Walking with Purpose: Niall McDiarmid – by Dorothy Brown
Rear Curtain is dedicated to deepening the conversation about photography as a medium for storytelling, as art, and as a vehicle for the expression of individual voices. In addition to publishing the work of new and established visual storytellers, we host the annual Artist Round Table (ART), and small group sessions called Image Discussion for Emerging Artists (IDEA). We encourage the close study of the work of artists of all kinds, but particularly photographers, so that we can learn to talk about images in a meaningful way.
In this series, contributors will introduce images, artists, or projects that they find worthy of study. We hope these essays will provide language and concepts that will help readers grow in their appreciation of good photography.
Crossing Paths by Niall McDiarmid, is an understated collection of portraits of everyday people. It is the culmination of a three-year exploration that began in his own neighborhood, and eventually took him up, down, and across Britain. Just as the project grew on McDiarmid, the book grows on the reader until the cumulative impact of these honest gazes cannot be denied. This is a strong document that bears close study. From start to finish, McDiarmid’s journey provides lessons in patience, perseverance, curiosity, integrity, and a commitment to excellence.
Let’s break it down.
The Project. It began on a quiet Sunday in 2011, when Niall McDiarmid decided to go for a walk and take his camera along. “I have been a commercial and editorial photographer for 20 years working in London for various magazines, book publishers and businesses,” he says. “However, I have always shot a lot of work that was unrelated to any commissions?—?personal work I guess you might call it.” On this particular day he shot some portraits of people who caught his eye for one reason or another. He found the experience so satisfying that he did it again the next weekend. He began to expand the boundaries by taking longer train trips to towns and cities farther away, and pretty soon he knew this was a project.
It took hold of him in an organic way. He didn’t set out to find something new, something clever, something that would draw people to him. He just discovered that he liked exploring new places, meeting the people who call that place home, and the challenge of creating a record of them in that place at that moment in time. He followed his curiosity for three years, across the length and breadth of Britain, making more than 800 portraits. Along the way he tested theories, shot down some stereotypes, and surprised himself.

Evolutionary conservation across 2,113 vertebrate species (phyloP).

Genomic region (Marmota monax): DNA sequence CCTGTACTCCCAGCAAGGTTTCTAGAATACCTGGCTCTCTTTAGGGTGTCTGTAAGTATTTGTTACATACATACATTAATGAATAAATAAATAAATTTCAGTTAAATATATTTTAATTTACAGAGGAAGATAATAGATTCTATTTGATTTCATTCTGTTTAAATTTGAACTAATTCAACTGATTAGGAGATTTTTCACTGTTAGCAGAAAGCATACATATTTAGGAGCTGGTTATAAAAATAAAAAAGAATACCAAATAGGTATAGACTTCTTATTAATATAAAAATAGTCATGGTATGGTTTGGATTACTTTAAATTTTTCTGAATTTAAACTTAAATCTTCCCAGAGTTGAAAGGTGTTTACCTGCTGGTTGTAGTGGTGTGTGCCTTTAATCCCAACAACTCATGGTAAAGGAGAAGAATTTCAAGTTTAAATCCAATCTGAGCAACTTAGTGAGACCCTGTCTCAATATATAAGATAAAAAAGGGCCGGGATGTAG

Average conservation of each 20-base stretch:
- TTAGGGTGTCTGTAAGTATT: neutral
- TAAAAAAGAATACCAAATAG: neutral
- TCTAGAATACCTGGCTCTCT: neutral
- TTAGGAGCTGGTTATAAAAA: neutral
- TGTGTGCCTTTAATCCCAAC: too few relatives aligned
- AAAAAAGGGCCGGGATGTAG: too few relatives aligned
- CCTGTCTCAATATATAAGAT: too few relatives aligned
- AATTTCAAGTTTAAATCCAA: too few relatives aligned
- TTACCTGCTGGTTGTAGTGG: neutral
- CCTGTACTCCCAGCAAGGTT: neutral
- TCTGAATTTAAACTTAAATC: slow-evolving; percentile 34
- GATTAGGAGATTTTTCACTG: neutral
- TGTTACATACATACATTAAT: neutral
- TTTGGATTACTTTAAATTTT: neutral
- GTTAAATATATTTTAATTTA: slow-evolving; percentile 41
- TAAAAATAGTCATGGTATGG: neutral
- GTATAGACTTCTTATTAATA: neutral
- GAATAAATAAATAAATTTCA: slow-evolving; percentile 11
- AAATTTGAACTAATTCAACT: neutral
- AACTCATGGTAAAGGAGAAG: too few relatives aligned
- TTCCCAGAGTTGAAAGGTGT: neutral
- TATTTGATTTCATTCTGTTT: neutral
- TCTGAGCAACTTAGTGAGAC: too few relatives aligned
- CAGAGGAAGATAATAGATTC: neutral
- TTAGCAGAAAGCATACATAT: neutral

The Portraits. They are, quite simply, remarkable. The flat light of typically overcast days adds a soft quality. McDiarmid uses a medium format film camera that lends richness to the color. Those details add to the aesthetic of the overall project, but the impact of the portraits goes way beyond technique. McDiarmid clearly has a way with people. In most cases his subjects are looking directly into the lens, but not in a smile-for-the-camera kind of way. There is life in their eyes that is natural and unselfconscious. Their poses seem true to their personalities, and those personalities come through. McDiarmid’s mastery is very subtle. As viewers, we feel like there is nothing between us and these people. We can imagine their stories. But somehow, without in any way calling attention to himself, McDiarmid is also present. No one else could have made these portraits.
How did he accomplish this? These are folks he doesn’t know, has just met, and will spend only a few minutes with. How, in such a brief encounter, can he gain the trust so evident in these images? “I was a very shy teenager and it took me well into my 30s before I realized that I enjoyed and was good at making instant connections with people I met in the supermarket, on the train, on the street etc. Maybe it’s a Gaelic, Scottish thing. We like to chat, banter, craic?—?call it what you will.” McDiarmid’s portraits are beautiful and compelling and they invite us to linger. They are not made by a photographer crying “Look at me! Look at what I can do!” They come from a place of curiosity about the people he meets. They seem to ask, “What’s your story? Tell us about yourself.” These images could only be made by someone who is genuinely and generously interested in the people he meets.
McDiarmid’s artistic voice also finds expression through his deep understanding of color. He matches subject to background in ways that lend strength to each portrait. This was a discovery that became a theme of the project. “When I started the recent batch of portraits back in 2011, I didn’t have the intention of using colours as a base for the work. However after a few weeks, I realized that it was something I had an eye for. I began to see the way peoples’ clothing often matched or clashed with the colours that I found on high street shops or hourding and I tried where I could to combine these.”